The qualitative physiological model
The first task when designing a mathematical model is to take the abstraction step from the transition of a physiological model to a compartment model. As the figures below show, our model for the female menstrual cycle includes the compartments hypothalamus, pituitary gland and ovaries, connected by the bloodstream. The model delivers a qualitative description of the following regulatory circuit:
In the hypothalamus, the hormone GnRH (gonadotropin-releasing hormone) is formed, which reaches the pituitary gland through a portal system in the form of impulses and stimulates the release of the gonadotropins LH (luteinizing hormone) and FSH (follicle-stimulating hormone) into the bloodstream. The gonadotropins regulate the processes in the ovaries, i.e. the multi-stage maturation process of the follicles, ovulation and the development of the corpus luteum, which control the synthesis of the steroids progesterone and estradiol and of the hormone inhibin. Through the blood, these hormones then reach the hypothalamus and pituitary gland, where they again influence the formation of GnRH, LH, and FSH.
The quantitative physiological model
From the mathematical point of view, a medical phenomenon (in healthy or ill organisms) is not sufficiently understood until a model has been obtained that permits medically sound quantitative predictions. To arrive at statements of this kind, the time sequences of the physiological processes are modeled with the aid of differential equations that describe the concentrations of the substances involved over time. Time delays are a typical phenomenon in physiological processes. They are either caused by transport through the blood (as a time difference between the site of their formation and the site of effect), by the delayed start of an effect due to biochemical processes, or by the recovery time of receptors.
To formulate the differential equations of the mathematical model, the physiological and biological processes that occur must be known very accurately. However, the exact chemical reaction mechanisms are often not understood in sufficient detail; often one only knows whether certain hormones have a stimulating or inhibiting effect on other hormones. In semi-quantitative modeling of such switch behavior, Hill functions are used.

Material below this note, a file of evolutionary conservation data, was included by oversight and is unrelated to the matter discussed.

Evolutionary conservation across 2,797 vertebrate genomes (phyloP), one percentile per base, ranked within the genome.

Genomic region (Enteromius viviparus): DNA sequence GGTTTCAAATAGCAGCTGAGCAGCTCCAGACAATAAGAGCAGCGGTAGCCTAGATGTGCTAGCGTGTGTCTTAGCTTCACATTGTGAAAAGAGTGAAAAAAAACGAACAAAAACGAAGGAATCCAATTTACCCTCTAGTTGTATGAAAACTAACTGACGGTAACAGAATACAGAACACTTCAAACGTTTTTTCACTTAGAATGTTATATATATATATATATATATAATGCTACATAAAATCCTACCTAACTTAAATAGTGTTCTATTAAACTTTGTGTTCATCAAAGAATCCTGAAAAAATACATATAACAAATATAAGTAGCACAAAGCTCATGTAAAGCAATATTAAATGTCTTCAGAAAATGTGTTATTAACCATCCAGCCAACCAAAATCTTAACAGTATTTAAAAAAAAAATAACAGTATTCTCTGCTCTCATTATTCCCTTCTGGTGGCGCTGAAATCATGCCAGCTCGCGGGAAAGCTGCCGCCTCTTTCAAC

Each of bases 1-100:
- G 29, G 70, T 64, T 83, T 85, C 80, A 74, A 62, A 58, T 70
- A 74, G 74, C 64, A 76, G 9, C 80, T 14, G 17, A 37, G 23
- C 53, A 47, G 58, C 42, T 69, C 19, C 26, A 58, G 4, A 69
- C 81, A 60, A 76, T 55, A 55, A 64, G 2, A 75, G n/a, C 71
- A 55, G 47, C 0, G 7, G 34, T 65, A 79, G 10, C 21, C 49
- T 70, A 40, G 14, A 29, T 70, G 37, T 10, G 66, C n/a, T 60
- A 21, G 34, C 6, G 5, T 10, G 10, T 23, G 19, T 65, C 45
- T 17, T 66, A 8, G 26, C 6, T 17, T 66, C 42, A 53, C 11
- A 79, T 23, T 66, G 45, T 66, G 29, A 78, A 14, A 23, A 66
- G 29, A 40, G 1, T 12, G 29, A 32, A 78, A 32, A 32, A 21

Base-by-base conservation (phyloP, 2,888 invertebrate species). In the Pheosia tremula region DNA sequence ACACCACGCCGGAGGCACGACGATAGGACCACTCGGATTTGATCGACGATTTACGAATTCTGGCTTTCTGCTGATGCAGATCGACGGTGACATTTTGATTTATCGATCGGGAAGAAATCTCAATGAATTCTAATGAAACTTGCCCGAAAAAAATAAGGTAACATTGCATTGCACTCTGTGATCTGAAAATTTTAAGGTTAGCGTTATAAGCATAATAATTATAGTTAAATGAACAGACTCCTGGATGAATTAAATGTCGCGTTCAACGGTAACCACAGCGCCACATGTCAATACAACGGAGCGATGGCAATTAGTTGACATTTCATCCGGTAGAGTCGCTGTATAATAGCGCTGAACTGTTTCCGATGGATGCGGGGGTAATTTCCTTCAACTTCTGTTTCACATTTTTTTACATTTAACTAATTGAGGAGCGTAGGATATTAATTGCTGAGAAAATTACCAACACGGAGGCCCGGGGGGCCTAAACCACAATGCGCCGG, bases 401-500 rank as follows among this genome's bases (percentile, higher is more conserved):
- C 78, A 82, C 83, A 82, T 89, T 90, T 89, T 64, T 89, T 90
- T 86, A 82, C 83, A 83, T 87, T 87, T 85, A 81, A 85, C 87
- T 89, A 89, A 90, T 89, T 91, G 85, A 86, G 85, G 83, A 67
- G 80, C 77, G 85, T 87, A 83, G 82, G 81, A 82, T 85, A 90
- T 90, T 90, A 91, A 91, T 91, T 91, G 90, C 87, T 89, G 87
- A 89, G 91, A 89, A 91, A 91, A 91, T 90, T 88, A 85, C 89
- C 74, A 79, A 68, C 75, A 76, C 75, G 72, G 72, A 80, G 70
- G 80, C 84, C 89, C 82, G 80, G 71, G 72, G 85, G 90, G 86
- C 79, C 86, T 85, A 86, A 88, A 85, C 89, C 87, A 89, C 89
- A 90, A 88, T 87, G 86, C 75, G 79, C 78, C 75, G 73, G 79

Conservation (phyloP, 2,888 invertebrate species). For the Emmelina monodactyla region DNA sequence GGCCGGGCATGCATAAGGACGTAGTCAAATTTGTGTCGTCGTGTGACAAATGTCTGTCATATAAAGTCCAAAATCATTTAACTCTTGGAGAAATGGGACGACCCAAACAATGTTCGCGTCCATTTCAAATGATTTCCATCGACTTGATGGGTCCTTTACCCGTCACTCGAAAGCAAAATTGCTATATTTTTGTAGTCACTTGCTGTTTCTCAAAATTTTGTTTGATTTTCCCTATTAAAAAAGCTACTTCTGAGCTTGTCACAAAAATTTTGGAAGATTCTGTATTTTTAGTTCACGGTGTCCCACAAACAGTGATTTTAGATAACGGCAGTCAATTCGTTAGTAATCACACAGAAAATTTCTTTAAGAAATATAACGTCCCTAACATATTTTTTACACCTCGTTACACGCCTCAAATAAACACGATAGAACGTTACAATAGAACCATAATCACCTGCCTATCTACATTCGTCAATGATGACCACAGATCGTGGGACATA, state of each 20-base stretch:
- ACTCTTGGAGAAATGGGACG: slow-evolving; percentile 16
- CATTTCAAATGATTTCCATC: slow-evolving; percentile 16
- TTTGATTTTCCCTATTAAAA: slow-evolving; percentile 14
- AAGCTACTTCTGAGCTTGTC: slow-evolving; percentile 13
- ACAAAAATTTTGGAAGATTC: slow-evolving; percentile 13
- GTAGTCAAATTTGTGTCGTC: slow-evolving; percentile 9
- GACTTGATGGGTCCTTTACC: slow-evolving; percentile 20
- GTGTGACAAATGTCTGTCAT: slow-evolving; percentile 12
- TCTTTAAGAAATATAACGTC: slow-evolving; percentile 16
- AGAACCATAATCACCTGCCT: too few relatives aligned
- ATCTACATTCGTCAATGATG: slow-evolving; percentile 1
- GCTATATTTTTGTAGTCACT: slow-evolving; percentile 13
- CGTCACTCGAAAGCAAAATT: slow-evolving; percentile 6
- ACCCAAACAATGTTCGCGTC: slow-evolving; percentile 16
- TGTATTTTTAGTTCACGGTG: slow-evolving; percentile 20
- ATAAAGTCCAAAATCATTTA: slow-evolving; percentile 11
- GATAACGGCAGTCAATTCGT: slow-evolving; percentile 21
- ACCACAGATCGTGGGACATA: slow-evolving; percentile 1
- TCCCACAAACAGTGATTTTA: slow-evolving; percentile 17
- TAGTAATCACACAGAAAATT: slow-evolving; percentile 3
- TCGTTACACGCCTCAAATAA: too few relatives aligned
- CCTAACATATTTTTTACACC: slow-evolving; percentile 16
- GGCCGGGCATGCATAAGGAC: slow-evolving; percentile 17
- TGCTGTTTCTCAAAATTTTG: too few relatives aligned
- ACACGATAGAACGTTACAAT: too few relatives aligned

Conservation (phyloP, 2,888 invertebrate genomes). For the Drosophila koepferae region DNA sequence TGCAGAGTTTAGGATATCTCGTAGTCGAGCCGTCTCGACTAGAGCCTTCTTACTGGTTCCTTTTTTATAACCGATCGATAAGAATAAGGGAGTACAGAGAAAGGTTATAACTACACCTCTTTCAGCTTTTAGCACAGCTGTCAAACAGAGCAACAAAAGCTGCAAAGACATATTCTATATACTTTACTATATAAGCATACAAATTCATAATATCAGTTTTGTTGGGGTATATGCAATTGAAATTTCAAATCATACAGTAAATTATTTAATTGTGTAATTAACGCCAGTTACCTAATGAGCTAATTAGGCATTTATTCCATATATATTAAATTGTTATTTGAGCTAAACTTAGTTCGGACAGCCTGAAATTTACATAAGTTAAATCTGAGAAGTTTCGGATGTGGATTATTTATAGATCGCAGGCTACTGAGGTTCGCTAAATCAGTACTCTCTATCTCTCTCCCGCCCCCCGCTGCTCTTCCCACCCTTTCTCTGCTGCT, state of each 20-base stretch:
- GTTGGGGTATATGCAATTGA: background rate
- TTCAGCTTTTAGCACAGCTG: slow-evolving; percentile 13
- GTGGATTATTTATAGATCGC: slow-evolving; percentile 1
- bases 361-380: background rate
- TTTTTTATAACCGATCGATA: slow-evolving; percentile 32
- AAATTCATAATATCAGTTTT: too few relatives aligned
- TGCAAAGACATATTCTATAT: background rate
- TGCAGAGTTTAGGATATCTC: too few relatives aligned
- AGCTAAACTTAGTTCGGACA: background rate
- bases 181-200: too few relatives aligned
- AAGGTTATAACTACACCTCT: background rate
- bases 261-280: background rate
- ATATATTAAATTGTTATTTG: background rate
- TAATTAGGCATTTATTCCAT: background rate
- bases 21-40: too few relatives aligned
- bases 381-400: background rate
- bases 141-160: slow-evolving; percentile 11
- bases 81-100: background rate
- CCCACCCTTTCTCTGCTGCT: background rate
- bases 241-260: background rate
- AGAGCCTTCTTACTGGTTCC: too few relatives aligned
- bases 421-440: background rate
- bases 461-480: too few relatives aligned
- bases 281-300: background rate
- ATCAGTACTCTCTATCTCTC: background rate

If all processes are included, that generally results in a "large" system. We are not frightened of large systems since this is exactly our field of expertise, which is now indispensable in the new scientific area of systems biology. Examples are the program LIMEX for large scale differential-algebraic or descriptor systems and LARKIN for the simulation of LARge chemical KINetics. Both programs are freely available at ZIB (under the web address www.zib.de/nowak/codes.html).
From a mathematical perspective, the difficulty today is no longer to simulate such systems, but to identify the arising model parameters. Only few of them can be measured, and while the approximate range of value is known for some parameters, not even the orders of magnitude are known for others. The aim is to identify interpretable parameter values, so that not only the modeled concentration curves match the given measured data well, but also predictions can be made about the parameter range not covered by measurements (see ethical motivation above). Subtle mathematical techniques are needed to measure the quality of the applied approximations, for example, via affine covariant Gauss- Newton methods [P. Deuflhard: Newton Methods for Nonlinear Problems, 2004] as implemented in the program NLSCON for moderately large systems (accessible via the web address www.zib.de/Numerik/numsoft/CodeLib/nonlin.en.html). Our objective for the future is to not just model the idealized cycle of an "idealized woman", but to describe individual "virtual" patients by reliable models.